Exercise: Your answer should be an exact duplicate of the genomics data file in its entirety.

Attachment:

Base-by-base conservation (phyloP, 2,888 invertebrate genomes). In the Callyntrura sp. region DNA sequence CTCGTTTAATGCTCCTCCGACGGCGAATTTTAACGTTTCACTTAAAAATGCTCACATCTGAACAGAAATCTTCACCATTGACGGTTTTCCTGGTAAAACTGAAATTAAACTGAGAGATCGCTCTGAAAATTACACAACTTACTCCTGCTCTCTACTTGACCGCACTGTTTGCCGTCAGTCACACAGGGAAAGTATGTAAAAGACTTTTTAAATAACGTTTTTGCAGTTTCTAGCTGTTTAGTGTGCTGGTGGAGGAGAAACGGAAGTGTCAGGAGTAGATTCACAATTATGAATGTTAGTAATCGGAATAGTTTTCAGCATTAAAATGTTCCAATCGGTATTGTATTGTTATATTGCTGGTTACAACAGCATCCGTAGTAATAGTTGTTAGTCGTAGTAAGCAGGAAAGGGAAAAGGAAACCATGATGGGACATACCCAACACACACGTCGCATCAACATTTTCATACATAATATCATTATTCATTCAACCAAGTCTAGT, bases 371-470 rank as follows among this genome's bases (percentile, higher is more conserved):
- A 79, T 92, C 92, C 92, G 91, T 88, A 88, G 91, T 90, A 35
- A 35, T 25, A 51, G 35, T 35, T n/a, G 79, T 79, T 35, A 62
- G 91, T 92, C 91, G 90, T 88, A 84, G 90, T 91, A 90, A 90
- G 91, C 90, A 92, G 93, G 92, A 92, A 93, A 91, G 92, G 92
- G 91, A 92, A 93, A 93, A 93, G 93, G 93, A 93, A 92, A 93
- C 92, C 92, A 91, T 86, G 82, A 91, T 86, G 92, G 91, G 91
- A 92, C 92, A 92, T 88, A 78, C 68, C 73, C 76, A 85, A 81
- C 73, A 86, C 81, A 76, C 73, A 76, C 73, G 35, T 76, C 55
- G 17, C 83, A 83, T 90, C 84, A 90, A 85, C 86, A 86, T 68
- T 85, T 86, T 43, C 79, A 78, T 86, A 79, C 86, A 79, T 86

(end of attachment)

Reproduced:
Base-by-base conservation (phyloP, 2,888 invertebrate genomes). In the Callyntrura sp. region DNA sequence CTCGTTTAATGCTCCTCCGACGGCGAATTTTAACGTTTCACTTAAAAATGCTCACATCTGAACAGAAATCTTCACCATTGACGGTTTTCCTGGTAAAACTGAAATTAAACTGAGAGATCGCTCTGAAAATTACACAACTTACTCCTGCTCTCTACTTGACCGCACTGTTTGCCGTCAGTCACACAGGGAAAGTATGTAAAAGACTTTTTAAATAACGTTTTTGCAGTTTCTAGCTGTTTAGTGTGCTGGTGGAGGAGAAACGGAAGTGTCAGGAGTAGATTCACAATTATGAATGTTAGTAATCGGAATAGTTTTCAGCATTAAAATGTTCCAATCGGTATTGTATTGTTATATTGCTGGTTACAACAGCATCCGTAGTAATAGTTGTTAGTCGTAGTAAGCAGGAAAGGGAAAAGGAAACCATGATGGGACATACCCAACACACACGTCGCATCAACATTTTCATACATAATATCATTATTCATTCAACCAAGTCTAGT, bases 371-470 rank as follows among this genome's bases (percentile, higher is more conserved):
- A 79, T 92, C 92, C 92, G 91, T 88, A 88, G 91, T 90, A 35
- A 35, T 25, A 51, G 35, T 35, T n/a, G 79, T 79, T 35, A 62
- G 91, T 92, C 91, G 90, T 88, A 84, G 90, T 91, A 90, A 90
- G 91, C 90, A 92, G 93, G 92, A 92, A 93, A 91, G 92, G 92
- G 91, A 92, A 93, A 93, A 93, G 93, G 93, A 93, A 92, A 93
- C 92, C 92, A 91, T 86, G 82, A 91, T 86, G 92, G 91, G 91
- A 92, C 92, A 92, T 88, A 78, C 68, C 73, C 76, A 85, A 81
- C 73, A 86, C 81, A 76, C 73, A 76, C 73, G 35, T 76, C 55
- G 17, C 83, A 83, T 90, C 84, A 90, A 85, C 86, A 86, T 68
- T 85, T 86, T 43, C 79, A 78, T 86, A 79, C 86, A 79, T 86